Balancing career and family in the military, Lean In is trying to help

Army Maj. Gen. Patricia Frost functions in a high powered job in cyber, one of the military’s top priority areas.

On top of that she’s a mother and a wife and now she’ll be escorting one of Silicon Valley’s darlings on tours of military bases.

Frost has been a mentor to both men and women over her career and she understands the pressure of military life. That’s one reason she was chosen to work with Facebook Chief Operating Officer Sheryl Sandberg when they visit Fort Bragg and Fot Hood.

Sandberg is known for the creation of Lean In Circles, which give people a space to discuss gender and the challenges that arise in the workplace for both women and men.

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More than a year and a half ago the Defense Department gave its employees the option to partake in Lean In Circles.

Her mission during the tour is teaching “people what the Lean In Circles can and can’t do, providing women … and also men a voice to understand the differences. Men and women actually do lead differently and sometimes what I actually say is sometimes we’ll get further along when men actually understand the differences women have and challenges,” Frost told Federal News Radio during an exclusive interview at the Pentagon.

Lean In Circles have popped up all over the defense community, even in more tight-lipped agencies like the National Geospatial-Intelligence Agency.

Frost leads her own Lean In Circle, but before Sandberg came out with the concept Frost was mentoring young men and women about balancing family and career.

“The best place for me where my subordinates would let their guard down was during physical training and that I could actually do individual or group counseling or just mentoring on a run, at a physical event. People tend to share more, you’re sweaty, you’re running and it’s hard,” Frost said. “Taking people out on that long run and having that conversation, it’s amazing what you can learn.”

DoD Reporter Scott Maucione discusses this story on Federal Drive with Tom Temin

Frost said she started mentoring on runs when she was a battalion commander. People would rotate running beside her and she would talk to them.

“I’d understand who they were, their family, their background, what are their goals. So then when they actually came in for formal counseling I had a basis of which to go on,” Frost said. “I didn’t realize I was doing many things [Sandberg] talks about. Having that communication style, opening the doors of communication, understanding challenges that our subordinates are having in the workplace and then linking people up.”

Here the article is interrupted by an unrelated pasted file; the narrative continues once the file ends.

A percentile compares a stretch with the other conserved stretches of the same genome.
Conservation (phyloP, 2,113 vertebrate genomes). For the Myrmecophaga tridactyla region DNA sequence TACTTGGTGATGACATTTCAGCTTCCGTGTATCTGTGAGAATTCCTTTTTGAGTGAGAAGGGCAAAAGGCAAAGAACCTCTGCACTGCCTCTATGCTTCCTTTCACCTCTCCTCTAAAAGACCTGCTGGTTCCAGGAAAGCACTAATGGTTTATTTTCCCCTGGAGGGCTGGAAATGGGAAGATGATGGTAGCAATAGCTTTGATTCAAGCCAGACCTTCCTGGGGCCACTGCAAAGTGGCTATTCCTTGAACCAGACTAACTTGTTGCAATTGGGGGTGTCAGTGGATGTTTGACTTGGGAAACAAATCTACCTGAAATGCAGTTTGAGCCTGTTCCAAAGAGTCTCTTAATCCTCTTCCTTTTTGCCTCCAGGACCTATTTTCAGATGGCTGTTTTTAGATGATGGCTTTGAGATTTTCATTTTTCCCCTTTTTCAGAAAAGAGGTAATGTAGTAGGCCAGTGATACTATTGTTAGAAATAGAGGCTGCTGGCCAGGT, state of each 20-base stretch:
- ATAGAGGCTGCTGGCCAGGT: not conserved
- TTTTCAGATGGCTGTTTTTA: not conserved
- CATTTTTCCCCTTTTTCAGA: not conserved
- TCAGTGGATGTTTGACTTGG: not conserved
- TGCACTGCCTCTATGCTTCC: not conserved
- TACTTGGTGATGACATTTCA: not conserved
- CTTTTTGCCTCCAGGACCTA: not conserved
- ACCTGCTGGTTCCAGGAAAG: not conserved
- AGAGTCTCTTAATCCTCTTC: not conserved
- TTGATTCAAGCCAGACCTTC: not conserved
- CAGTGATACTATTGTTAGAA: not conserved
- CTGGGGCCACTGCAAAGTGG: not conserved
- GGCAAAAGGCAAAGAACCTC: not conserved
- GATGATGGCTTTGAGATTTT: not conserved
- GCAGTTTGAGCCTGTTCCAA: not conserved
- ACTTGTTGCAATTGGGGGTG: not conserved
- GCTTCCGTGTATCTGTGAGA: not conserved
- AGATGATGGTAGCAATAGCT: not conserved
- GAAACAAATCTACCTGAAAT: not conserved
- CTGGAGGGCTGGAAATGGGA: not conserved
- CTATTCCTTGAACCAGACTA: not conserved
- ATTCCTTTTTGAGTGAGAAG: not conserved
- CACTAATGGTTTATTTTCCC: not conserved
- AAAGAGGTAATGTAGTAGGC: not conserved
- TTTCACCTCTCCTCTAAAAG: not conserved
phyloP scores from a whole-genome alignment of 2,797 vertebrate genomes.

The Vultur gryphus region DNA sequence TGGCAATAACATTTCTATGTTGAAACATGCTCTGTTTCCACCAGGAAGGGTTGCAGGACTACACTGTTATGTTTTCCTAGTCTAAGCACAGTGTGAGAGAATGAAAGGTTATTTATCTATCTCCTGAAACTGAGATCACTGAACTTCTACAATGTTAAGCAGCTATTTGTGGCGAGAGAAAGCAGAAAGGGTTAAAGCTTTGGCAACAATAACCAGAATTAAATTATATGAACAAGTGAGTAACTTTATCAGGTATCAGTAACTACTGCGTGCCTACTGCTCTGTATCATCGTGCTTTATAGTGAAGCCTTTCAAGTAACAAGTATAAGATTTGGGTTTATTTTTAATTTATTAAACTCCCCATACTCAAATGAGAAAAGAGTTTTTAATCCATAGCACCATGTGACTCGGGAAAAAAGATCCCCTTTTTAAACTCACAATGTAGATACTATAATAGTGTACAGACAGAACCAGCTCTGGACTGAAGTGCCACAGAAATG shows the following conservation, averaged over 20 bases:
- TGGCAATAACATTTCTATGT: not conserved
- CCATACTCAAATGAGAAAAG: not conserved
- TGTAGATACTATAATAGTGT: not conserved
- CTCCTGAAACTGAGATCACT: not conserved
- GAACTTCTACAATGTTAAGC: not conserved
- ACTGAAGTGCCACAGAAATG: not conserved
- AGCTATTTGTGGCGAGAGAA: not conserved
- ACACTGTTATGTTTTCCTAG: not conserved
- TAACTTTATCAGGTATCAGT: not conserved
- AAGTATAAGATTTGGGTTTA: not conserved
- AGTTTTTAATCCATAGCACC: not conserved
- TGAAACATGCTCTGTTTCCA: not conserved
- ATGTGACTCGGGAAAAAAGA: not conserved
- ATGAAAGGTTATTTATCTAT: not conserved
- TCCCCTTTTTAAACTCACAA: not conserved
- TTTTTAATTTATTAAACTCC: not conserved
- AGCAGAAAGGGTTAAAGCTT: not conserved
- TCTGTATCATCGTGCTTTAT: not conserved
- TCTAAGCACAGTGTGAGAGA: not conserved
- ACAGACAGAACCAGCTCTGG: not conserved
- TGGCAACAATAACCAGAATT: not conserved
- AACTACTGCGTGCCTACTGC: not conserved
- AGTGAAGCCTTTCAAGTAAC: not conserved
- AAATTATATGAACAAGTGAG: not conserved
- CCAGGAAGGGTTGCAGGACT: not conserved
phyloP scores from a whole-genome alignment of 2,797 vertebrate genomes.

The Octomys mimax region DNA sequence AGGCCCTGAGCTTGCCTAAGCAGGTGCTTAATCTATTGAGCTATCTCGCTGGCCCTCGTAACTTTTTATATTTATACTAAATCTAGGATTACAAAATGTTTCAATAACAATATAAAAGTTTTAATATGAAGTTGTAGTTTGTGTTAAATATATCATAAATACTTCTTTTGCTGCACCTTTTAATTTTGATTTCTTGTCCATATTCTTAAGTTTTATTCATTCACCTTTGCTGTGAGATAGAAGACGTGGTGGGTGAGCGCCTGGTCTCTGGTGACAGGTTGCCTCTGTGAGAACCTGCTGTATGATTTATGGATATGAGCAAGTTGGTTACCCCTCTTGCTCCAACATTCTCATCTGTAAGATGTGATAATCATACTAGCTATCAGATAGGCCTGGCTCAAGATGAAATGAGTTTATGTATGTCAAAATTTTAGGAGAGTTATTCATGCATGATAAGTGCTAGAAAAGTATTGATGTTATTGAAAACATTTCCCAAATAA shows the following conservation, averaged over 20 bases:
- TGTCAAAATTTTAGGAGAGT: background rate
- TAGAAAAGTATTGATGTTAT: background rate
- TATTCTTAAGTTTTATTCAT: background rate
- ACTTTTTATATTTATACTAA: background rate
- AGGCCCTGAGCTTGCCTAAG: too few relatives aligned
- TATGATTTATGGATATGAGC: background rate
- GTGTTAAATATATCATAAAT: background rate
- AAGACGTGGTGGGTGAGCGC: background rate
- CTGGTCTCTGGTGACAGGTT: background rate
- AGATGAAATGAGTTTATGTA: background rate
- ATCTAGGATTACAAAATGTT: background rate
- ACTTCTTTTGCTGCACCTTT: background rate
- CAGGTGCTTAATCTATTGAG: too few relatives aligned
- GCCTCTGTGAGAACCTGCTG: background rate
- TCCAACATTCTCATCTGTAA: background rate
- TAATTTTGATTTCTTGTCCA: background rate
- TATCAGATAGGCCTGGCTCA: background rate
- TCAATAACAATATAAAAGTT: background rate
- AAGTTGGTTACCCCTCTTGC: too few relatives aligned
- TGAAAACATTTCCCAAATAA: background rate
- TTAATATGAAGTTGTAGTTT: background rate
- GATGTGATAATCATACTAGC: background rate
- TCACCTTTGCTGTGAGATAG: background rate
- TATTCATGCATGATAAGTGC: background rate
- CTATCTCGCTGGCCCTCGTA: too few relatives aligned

Frost used Facebook as a way to keep in contact with people and link them together. She created a fitness group for women, where they could talk and lend support.

But Frost isn’t just a leader, she’s also a soldier and she will be the first to admit there were many times she almost left the Army too.

Her husband is also in the Army and the dual military lifestyle can be grueling.

“After my husband and I both deployed to Iraq, we were there for 15 months … our daughter was two years old,” Frost said. After all the training and time overseas she missed some of her daughter’s bigger moments as a baby.

“By the time we get home our daughter is four. Left her in diapers and came home to this toddler … It was difficult for both of us. Just maternally I was really having trouble getting over those years lost,” Frost said.

She had her paperwork done to leave the Army, but she stayed.

She stayed because she wasn’t afraid to ask for help, to reach out to a support system she found, and to the leadership.

Today, Frost’s daughter is 13 and has a great relationship with her parents. Frost’s daughter also isn’t afraid to let her parents know when she needs more attention from them.

But not every soldier has that support group and the Army is losing some extremely talented men and women because of the toll the career takes on family.

“You can have it all. You just can’t do it alone. So if you truly want the marriage and the family and you want to be that high-end leader, recognize you’re going to have to ask for help and what is that? Is that a nanny? Is that an au pair? Is that a family member? Is it friends? No one ever likes to ask for help or assistance. I always say you can have it all, you just can’t do it alone,” Frost said.

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